It’s an Honor to Serve Those Who Have Served Our Country
By Ali Imel, RVT
It’s More Than Lip Service
Today is the day we pay our respects the selflessness and sacrifice of those who have served our country, but it takes more than acknowledgement to improve the lives of our veterans and their families. It takes commitment and sacrifice of our own. That’s why Doc’s Dogs for Vets has teamed up with Yosemite Bark Training Services and Valley State Prison in Chowchilla to initiate a non-profit volunteer program to train rescue dogs to become service dogs for veterans.
Our First Class
On October 24th 4 dogs joined 11 inmate trainers at Valley State Prison in Chowchilla, California and began the journey to become service dogs for Veterans. They were greeted with big smiles, opens arms and handfuls of treats. Clark, Samson, Sierra and Wallace were specially selected from Fresno Humane Animal Services using specific temperament evaluations to determine their capability as service dogs.
Health Checks Provided by Pet Medical Center and Spa
The dogs then completed medical evaluations donated by Pet Medical Center in Spa in Fresno, California to determine their health status. The medical evaluations screen candidates for structural imbalances, genetic illnesses and hearing or vison problems. Once the dogs successfully completed the medical evaluations, they were vaccinated and altered.
Training Directed by Yosemite Bark
All training is using force free, science based methods. No prong, choke or shock collars, no yelling, hitting or harsh leash corrections are allowed. The program uses a positive reinforcement philosophy that focuses on rewarding appropriate dog behavior which makes behavior more likely to occur in the future. Using these methods serves a dual purpose to teach inmates they can influence one’s behavior, canine or human, without the use of pain, force or intimidation.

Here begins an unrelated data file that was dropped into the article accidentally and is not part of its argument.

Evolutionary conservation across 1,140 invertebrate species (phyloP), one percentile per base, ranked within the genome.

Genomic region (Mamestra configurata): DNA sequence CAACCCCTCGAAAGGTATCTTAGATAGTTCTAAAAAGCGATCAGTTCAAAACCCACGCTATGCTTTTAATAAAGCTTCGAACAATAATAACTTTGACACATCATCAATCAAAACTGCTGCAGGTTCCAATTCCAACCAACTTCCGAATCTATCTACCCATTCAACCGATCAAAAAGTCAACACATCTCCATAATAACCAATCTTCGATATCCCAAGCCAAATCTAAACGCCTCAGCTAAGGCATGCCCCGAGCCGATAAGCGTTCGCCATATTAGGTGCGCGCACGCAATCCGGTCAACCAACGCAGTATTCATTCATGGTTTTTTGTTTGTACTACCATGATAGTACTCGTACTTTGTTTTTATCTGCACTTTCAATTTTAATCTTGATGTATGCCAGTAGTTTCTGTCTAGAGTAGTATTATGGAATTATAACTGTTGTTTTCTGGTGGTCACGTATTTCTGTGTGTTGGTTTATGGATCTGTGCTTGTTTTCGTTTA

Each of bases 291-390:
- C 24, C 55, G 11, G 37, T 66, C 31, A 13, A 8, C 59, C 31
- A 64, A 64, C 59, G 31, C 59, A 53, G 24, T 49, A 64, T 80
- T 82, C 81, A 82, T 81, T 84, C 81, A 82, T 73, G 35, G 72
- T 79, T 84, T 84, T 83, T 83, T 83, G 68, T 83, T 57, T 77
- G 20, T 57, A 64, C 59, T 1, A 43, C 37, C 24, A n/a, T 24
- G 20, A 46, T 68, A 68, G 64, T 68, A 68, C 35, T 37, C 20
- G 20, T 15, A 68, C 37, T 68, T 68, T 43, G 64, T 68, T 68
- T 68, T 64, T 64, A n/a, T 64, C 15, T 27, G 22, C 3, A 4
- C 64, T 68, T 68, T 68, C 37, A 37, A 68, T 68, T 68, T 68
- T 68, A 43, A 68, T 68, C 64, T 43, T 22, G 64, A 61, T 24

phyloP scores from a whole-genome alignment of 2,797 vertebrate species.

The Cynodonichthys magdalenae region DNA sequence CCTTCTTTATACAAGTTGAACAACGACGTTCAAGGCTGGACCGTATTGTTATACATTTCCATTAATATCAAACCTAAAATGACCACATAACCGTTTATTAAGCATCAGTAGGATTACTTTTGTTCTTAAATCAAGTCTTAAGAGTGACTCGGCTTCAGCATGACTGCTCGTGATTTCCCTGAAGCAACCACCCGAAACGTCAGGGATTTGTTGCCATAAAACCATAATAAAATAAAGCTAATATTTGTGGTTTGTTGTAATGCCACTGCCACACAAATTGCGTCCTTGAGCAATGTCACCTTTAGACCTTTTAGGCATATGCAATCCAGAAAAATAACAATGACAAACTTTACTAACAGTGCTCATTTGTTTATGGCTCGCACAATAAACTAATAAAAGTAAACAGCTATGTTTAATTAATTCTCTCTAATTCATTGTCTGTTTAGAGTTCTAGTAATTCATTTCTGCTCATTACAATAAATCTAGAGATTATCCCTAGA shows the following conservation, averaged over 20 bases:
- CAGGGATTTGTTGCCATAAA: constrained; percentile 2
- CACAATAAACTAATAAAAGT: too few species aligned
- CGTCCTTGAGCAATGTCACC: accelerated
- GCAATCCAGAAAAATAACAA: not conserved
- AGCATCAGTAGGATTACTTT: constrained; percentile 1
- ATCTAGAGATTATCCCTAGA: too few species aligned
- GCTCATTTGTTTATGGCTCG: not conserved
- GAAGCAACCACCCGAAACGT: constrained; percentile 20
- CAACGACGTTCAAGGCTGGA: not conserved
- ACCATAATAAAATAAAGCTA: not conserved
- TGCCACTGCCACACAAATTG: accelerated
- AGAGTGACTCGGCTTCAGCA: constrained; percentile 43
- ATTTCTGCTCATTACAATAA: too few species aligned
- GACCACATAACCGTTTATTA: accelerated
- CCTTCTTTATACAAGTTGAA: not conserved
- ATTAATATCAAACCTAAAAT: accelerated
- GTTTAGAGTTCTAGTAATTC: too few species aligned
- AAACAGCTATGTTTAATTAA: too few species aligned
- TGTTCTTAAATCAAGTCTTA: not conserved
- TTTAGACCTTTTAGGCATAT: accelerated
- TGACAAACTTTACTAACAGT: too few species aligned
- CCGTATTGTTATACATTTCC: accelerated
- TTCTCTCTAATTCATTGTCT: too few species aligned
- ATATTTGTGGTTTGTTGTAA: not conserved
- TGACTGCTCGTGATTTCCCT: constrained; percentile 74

The dogs will live with their inmate trainers at Valley State Prison for 6 months to complete an extensive foundation training program which consists of learning over 50 commands.
Once the dogs complete their foundation training they will then start their socialization process which will condition the dogs to be relaxed and confident while performing their newly acquired skills around hundreds of sights, sounds and smells.
And Finally to the Veterans
After the general training is completed, the dogs will be matched with a Veteran. Once matched, the dogs will start the task training portion which is specifically designed to their veteran’s needs. Assistance Dogs International (ADI) requires that each dog is specifically trained to perform 3 or more tasks to mitigate a person’s disability. The dogs will need to successfully perform these tasks in a multitude of environments before they are placed with the veteran and they complete the public service access test and are certified as a team.
Doc’s Dogs for Vets (a 501 c 3), located in Raymond, CA was formed by the Pleitez family in honor of their son, Spc. Benjamin Pleitez, an army medic who died in 2012 while serving his country in Afghanistan.
The dogs will go at no cost to Veterans. Doc’s Dogs for Vets is committed to pursuing their Assistance Dogs International accreditation which has been designed for non-profit organizations.
The purpose of ADI is to:
- improve the training, placement, and utilization of assistance dogs
- improve staff and volunteer education
- educate the public about assistance dogs
- advocate for the legal rights of people with disabilities partnered with assistance dogs
The journey to become a service dog is a long one indeed, and yet it seems but a tiny gesture compared to the price veterans have paid. Today we gather together across America to pay tribute, remember, and honor those who have served our great country, but making their lives better is an on-going commitment. The dedicated volunteers in the Service Dogs for Vets program are up to the challenge.